Foreign correspondents, media professionals and international journalism educators came together across four time zones today for Macleay College’s inaugural International Reporting Conference.
Speakers covered topics from reporting on Putin’s Russia to the Ebola crisis in Africa and the rise of Islamic State in Syria.
Keynote speakers were Edward Lucas, an academic, think-tank member and journalist from London, Peter Charley, executive producer of Al Jazeera news network in Washington DC and Professor Randall Smith of the Missouri School of Journalism. Other guests and panelists included former Sydney Morning Herald editor Eric Beecher, ABC head of news content Gaven Morris and ABC News Radio’s Tracey Holmes.
Macleay College’s head of journalism Stephen Davis said the aim of the conference was to “pose questions” about the future of international reporting.
“As journalists and educators and foreign correspondents we understand we need to do better… we need to learn how to tell our story better,” he told attendees in Sydney and Melbourne, and many tuning in live from the UK, US, Bangladesh and Australia.
Gaven Morris said the essence of international reporting was “seeing something with your eyes and telling people something they didn’t know, and providing the context around that”.
He said while there was value in overseas bureaus with banks of knowledge audiences could trust, “the role of the journalist as an all-seeing eye is starting to dissolve”, with the need to involve audiences in the storytelling.
Peter Charley said it was still vital for today’s journalists to “go where the story is”.
“We should be travelling as far and wide as possible to get to the truth and report it as accurately as possible,” he said.
However Charley acknowledged some places, like Syria, were too dangerous for foreign correspondents, with 81 journalists losing their lives in the war zone in the past four years.
Eric Beecher said the business models in the commercial sphere were all collapsing: “They used to have battalions of foreign correspondents [in the US]; now they have almost none.”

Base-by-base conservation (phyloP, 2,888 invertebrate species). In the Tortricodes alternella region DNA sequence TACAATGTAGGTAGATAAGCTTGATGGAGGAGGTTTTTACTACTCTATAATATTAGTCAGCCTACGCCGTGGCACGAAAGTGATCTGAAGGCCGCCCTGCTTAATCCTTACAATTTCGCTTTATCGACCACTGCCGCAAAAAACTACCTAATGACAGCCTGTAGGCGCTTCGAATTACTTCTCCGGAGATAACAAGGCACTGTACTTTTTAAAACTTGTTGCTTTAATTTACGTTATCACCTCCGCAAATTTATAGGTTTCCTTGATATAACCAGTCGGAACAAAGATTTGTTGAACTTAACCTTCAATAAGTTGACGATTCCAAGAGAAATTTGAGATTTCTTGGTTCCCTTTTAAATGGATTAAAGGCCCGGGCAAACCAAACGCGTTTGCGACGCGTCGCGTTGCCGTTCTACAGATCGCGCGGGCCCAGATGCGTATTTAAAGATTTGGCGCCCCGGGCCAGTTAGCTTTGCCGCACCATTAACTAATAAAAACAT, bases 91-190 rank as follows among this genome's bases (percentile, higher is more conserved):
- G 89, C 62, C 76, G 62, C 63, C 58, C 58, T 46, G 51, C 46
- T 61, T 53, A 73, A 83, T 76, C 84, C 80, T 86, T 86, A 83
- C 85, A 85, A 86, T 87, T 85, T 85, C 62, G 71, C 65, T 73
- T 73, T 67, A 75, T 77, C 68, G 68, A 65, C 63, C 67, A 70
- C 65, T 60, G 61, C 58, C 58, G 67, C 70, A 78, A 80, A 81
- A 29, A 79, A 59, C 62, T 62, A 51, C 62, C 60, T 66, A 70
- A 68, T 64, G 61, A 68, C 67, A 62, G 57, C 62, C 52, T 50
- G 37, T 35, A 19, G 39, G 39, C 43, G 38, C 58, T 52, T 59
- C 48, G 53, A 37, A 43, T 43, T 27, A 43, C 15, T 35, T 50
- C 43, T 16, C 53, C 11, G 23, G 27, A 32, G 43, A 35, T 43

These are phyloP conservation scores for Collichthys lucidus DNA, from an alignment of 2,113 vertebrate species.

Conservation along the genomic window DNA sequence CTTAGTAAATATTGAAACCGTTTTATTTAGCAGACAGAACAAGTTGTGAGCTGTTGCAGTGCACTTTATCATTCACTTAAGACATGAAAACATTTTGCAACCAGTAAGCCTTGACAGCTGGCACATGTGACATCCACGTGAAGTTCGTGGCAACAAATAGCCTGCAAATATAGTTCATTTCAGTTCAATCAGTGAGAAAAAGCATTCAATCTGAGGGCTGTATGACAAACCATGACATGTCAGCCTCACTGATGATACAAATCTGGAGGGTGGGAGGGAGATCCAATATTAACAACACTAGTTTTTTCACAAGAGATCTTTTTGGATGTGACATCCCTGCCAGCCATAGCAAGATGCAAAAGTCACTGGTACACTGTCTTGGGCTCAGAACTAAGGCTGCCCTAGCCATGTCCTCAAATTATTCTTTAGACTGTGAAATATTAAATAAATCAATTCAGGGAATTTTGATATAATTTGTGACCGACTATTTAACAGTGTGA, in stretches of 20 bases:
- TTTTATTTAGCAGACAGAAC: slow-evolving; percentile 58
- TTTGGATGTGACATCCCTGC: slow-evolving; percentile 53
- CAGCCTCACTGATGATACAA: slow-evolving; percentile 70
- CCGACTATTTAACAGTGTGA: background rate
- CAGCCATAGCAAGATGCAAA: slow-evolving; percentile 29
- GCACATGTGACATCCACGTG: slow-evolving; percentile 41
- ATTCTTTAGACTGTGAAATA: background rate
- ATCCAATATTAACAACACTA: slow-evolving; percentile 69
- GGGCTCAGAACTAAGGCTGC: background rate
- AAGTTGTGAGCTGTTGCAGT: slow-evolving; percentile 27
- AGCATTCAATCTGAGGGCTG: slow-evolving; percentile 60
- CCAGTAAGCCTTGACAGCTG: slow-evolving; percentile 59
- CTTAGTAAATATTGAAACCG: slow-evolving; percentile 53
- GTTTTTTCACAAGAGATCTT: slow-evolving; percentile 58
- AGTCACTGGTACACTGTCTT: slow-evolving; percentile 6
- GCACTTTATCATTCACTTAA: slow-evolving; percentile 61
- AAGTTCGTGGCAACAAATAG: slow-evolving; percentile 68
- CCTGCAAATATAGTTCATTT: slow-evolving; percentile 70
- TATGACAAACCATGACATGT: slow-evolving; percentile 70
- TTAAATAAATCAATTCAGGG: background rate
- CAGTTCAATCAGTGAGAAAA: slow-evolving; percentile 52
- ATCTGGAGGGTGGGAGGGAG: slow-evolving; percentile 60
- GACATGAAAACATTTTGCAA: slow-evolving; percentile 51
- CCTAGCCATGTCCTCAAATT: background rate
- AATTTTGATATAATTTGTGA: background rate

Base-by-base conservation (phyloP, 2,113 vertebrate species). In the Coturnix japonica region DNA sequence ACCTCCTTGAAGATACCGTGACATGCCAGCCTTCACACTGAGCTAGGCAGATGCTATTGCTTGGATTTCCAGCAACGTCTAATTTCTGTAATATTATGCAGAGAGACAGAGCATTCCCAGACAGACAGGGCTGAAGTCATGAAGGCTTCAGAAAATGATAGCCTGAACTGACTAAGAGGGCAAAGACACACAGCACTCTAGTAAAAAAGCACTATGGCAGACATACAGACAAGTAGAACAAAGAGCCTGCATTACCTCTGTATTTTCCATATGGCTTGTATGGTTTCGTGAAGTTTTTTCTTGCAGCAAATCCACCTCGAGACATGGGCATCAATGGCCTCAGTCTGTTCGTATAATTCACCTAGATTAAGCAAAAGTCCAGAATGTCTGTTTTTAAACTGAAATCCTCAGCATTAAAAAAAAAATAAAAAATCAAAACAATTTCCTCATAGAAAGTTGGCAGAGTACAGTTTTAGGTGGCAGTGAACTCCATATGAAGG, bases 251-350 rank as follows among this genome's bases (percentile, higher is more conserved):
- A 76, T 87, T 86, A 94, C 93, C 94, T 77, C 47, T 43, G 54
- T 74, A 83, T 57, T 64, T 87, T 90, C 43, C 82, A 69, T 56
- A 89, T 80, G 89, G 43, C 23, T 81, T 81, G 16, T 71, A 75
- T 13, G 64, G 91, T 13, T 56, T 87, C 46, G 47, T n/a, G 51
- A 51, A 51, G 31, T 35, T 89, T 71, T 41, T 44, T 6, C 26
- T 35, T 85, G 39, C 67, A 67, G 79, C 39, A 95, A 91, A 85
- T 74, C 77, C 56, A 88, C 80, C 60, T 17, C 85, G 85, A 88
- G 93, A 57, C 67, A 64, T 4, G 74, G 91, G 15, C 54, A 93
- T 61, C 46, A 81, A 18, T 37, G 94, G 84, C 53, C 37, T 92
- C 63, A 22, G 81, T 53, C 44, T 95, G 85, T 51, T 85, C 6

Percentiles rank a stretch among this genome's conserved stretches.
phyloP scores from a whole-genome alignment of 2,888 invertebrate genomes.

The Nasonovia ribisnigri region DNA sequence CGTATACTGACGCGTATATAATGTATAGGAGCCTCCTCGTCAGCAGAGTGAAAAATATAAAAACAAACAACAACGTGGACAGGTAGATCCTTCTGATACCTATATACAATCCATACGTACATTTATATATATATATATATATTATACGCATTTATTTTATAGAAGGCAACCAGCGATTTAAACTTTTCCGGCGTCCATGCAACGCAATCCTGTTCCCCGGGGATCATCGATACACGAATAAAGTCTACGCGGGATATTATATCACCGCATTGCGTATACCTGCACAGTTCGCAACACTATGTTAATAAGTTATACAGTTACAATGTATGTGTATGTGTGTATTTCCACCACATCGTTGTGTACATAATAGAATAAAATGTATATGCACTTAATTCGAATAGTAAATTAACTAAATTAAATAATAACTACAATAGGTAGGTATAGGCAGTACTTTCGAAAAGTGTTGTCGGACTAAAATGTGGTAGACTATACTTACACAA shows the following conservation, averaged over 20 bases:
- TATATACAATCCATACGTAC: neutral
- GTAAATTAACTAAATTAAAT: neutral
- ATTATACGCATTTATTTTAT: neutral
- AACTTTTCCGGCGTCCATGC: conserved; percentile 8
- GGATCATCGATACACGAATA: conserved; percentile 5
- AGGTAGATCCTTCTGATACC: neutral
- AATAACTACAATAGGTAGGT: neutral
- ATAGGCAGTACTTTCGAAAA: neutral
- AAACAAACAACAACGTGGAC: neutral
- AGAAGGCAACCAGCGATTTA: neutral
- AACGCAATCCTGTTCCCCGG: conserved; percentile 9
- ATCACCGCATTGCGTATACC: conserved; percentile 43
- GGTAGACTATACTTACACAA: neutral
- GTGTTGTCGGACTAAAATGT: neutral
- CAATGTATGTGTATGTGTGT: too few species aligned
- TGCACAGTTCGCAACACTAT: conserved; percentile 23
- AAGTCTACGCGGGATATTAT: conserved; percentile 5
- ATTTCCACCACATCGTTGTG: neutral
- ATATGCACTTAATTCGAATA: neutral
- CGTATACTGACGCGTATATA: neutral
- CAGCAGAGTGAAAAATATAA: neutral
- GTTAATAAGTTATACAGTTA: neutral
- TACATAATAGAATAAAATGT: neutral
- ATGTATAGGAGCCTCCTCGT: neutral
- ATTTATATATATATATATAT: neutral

Beecher said consumers were instead getting international news from a range of independent media.
“We now have access to journalism from around the world in a way we never did before. [But] if we just rely on the government (the ABC) or philanthropy (The Guardian) I just don’t think they can do it at scale,” he said.
Irish freelancer Kathryn Hayes said there was an increasing reliance on freelance journalists in war zones due to costs and safety issues, with numbers of mainstream media foreign correspondentsemployed in the US falling by almost a quarter, from 307 to 234, between 2003 and 2011.
Ms Hayes, who teaches in the Journalism Programme at the University of Limerick, said: “We take journalists, especially freelance journalists for granted. They risk their lives and often have no resources or protection.”
Hayes said news organisations taking advantage of freelancers had to “take responsibility” for how the news was produced. “News organisations owe it to [freelancers] to make sure they come home safely.”
Former Egypt stringer Steven Viney advised anyone thinking of reporting from a danger zone to do their research, make local connections, get insurance and to “cover the story, don’t become the story“.
Walkley and Logie award-winning producer Stuart Goodman advised freelancers against going it alone: “If you don’t have an outlet for your story don’t go”.
“If Peter Greste hadn’t been with Al Jazeera he’d still be in jail,” he said.
Documentary film-maker Dr Ian Lang said the best stories “cracking it” in Australia were those filmed in journalists’ own backyards.